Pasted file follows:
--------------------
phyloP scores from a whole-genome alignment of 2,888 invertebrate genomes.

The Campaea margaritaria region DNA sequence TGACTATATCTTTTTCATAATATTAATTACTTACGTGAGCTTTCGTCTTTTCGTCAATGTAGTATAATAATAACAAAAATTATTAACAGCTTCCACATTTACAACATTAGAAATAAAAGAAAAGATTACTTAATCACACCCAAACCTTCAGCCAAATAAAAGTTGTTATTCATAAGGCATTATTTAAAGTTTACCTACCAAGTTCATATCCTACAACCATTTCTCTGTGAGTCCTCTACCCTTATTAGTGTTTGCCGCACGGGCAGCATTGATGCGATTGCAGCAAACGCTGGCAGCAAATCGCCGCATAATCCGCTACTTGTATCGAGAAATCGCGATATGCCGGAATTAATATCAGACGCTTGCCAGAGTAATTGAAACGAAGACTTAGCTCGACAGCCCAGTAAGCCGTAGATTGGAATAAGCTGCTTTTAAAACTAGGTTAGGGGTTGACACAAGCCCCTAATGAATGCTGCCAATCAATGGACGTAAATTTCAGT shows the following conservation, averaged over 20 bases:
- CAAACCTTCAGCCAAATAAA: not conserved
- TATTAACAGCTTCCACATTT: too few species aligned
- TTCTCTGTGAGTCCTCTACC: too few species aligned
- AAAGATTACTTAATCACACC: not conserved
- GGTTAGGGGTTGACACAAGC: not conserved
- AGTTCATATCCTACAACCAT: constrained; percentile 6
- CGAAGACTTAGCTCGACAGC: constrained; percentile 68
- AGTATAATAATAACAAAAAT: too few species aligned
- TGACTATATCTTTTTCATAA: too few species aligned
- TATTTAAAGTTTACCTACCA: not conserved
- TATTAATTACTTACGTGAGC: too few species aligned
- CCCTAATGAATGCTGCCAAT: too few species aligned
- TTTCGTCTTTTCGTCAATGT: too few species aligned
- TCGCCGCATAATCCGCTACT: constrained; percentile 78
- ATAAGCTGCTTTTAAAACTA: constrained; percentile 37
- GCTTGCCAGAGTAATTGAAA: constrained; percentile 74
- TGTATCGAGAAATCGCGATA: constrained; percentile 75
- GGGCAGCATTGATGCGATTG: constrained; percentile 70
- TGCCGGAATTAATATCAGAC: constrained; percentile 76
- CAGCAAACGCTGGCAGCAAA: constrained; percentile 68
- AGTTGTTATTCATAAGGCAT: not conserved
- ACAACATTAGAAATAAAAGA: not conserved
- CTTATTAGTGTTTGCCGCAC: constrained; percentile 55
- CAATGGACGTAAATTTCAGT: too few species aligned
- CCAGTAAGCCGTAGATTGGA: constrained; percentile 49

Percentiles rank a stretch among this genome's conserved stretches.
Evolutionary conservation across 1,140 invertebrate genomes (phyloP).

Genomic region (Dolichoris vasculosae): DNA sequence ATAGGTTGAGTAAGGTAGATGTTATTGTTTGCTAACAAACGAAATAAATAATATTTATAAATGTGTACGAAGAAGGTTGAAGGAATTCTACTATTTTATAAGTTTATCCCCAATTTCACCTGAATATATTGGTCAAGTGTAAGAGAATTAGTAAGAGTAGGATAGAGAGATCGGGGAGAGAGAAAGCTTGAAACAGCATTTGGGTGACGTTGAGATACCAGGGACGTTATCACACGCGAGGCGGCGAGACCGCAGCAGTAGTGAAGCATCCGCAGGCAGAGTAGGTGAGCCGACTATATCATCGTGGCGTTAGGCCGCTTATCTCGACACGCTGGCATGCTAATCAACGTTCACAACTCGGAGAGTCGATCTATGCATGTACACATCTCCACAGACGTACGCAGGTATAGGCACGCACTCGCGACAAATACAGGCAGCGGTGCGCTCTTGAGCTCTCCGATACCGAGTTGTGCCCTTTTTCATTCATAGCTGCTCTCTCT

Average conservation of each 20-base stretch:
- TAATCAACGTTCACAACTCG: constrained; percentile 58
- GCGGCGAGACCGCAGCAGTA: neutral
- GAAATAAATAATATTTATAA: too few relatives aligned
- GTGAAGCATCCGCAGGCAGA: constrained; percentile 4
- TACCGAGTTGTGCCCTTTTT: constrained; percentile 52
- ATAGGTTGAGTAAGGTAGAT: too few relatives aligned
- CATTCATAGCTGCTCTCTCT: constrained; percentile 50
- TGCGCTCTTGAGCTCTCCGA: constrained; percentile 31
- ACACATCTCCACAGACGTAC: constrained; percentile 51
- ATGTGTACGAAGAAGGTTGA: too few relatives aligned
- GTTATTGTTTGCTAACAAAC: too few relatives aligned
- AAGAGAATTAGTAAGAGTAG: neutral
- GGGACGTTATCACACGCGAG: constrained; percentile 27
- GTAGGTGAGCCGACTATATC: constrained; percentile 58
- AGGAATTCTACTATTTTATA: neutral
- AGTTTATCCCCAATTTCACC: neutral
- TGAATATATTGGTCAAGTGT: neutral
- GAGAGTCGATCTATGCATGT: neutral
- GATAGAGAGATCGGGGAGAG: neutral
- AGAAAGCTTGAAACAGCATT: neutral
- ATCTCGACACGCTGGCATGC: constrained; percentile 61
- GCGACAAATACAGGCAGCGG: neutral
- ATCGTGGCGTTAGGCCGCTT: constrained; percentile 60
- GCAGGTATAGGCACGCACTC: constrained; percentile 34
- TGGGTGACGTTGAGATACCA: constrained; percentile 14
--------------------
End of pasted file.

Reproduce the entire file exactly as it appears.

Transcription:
phyloP scores from a whole-genome alignment of 2,888 invertebrate genomes.

The Campaea margaritaria region DNA sequence TGACTATATCTTTTTCATAATATTAATTACTTACGTGAGCTTTCGTCTTTTCGTCAATGTAGTATAATAATAACAAAAATTATTAACAGCTTCCACATTTACAACATTAGAAATAAAAGAAAAGATTACTTAATCACACCCAAACCTTCAGCCAAATAAAAGTTGTTATTCATAAGGCATTATTTAAAGTTTACCTACCAAGTTCATATCCTACAACCATTTCTCTGTGAGTCCTCTACCCTTATTAGTGTTTGCCGCACGGGCAGCATTGATGCGATTGCAGCAAACGCTGGCAGCAAATCGCCGCATAATCCGCTACTTGTATCGAGAAATCGCGATATGCCGGAATTAATATCAGACGCTTGCCAGAGTAATTGAAACGAAGACTTAGCTCGACAGCCCAGTAAGCCGTAGATTGGAATAAGCTGCTTTTAAAACTAGGTTAGGGGTTGACACAAGCCCCTAATGAATGCTGCCAATCAATGGACGTAAATTTCAGT shows the following conservation, averaged over 20 bases:
- CAAACCTTCAGCCAAATAAA: not conserved
- TATTAACAGCTTCCACATTT: too few species aligned
- TTCTCTGTGAGTCCTCTACC: too few species aligned
- AAAGATTACTTAATCACACC: not conserved
- GGTTAGGGGTTGACACAAGC: not conserved
- AGTTCATATCCTACAACCAT: constrained; percentile 6
- CGAAGACTTAGCTCGACAGC: constrained; percentile 68
- AGTATAATAATAACAAAAAT: too few species aligned
- TGACTATATCTTTTTCATAA: too few species aligned
- TATTTAAAGTTTACCTACCA: not conserved
- TATTAATTACTTACGTGAGC: too few species aligned
- CCCTAATGAATGCTGCCAAT: too few species aligned
- TTTCGTCTTTTCGTCAATGT: too few species aligned
- TCGCCGCATAATCCGCTACT: constrained; percentile 78
- ATAAGCTGCTTTTAAAACTA: constrained; percentile 37
- GCTTGCCAGAGTAATTGAAA: constrained; percentile 74
- TGTATCGAGAAATCGCGATA: constrained; percentile 75
- GGGCAGCATTGATGCGATTG: constrained; percentile 70
- TGCCGGAATTAATATCAGAC: constrained; percentile 76
- CAGCAAACGCTGGCAGCAAA: constrained; percentile 68
- AGTTGTTATTCATAAGGCAT: not conserved
- ACAACATTAGAAATAAAAGA: not conserved
- CTTATTAGTGTTTGCCGCAC: constrained; percentile 55
- CAATGGACGTAAATTTCAGT: too few species aligned
- CCAGTAAGCCGTAGATTGGA: constrained; percentile 49

Percentiles rank a stretch among this genome's conserved stretches.
Evolutionary conservation across 1,140 invertebrate genomes (phyloP).

Genomic region (Dolichoris vasculosae): DNA sequence ATAGGTTGAGTAAGGTAGATGTTATTGTTTGCTAACAAACGAAATAAATAATATTTATAAATGTGTACGAAGAAGGTTGAAGGAATTCTACTATTTTATAAGTTTATCCCCAATTTCACCTGAATATATTGGTCAAGTGTAAGAGAATTAGTAAGAGTAGGATAGAGAGATCGGGGAGAGAGAAAGCTTGAAACAGCATTTGGGTGACGTTGAGATACCAGGGACGTTATCACACGCGAGGCGGCGAGACCGCAGCAGTAGTGAAGCATCCGCAGGCAGAGTAGGTGAGCCGACTATATCATCGTGGCGTTAGGCCGCTTATCTCGACACGCTGGCATGCTAATCAACGTTCACAACTCGGAGAGTCGATCTATGCATGTACACATCTCCACAGACGTACGCAGGTATAGGCACGCACTCGCGACAAATACAGGCAGCGGTGCGCTCTTGAGCTCTCCGATACCGAGTTGTGCCCTTTTTCATTCATAGCTGCTCTCTCT

Average conservation of each 20-base stretch:
- TAATCAACGTTCACAACTCG: constrained; percentile 58
- GCGGCGAGACCGCAGCAGTA: neutral
- GAAATAAATAATATTTATAA: too few relatives aligned
- GTGAAGCATCCGCAGGCAGA: constrained; percentile 4
- TACCGAGTTGTGCCCTTTTT: constrained; percentile 52
- ATAGGTTGAGTAAGGTAGAT: too few relatives aligned
- CATTCATAGCTGCTCTCTCT: constrained; percentile 50
- TGCGCTCTTGAGCTCTCCGA: constrained; percentile 31
- ACACATCTCCACAGACGTAC: constrained; percentile 51
- ATGTGTACGAAGAAGGTTGA: too few relatives aligned
- GTTATTGTTTGCTAACAAAC: too few relatives aligned
- AAGAGAATTAGTAAGAGTAG: neutral
- GGGACGTTATCACACGCGAG: constrained; percentile 27
- GTAGGTGAGCCGACTATATC: constrained; percentile 58
- AGGAATTCTACTATTTTATA: neutral
- AGTTTATCCCCAATTTCACC: neutral
- TGAATATATTGGTCAAGTGT: neutral
- GAGAGTCGATCTATGCATGT: neutral
- GATAGAGAGATCGGGGAGAG: neutral
- AGAAAGCTTGAAACAGCATT: neutral
- ATCTCGACACGCTGGCATGC: constrained; percentile 61
- GCGACAAATACAGGCAGCGG: neutral
- ATCGTGGCGTTAGGCCGCTT: constrained; percentile 60
- GCAGGTATAGGCACGCACTC: constrained; percentile 34
- TGGGTGACGTTGAGATACCA: constrained; percentile 14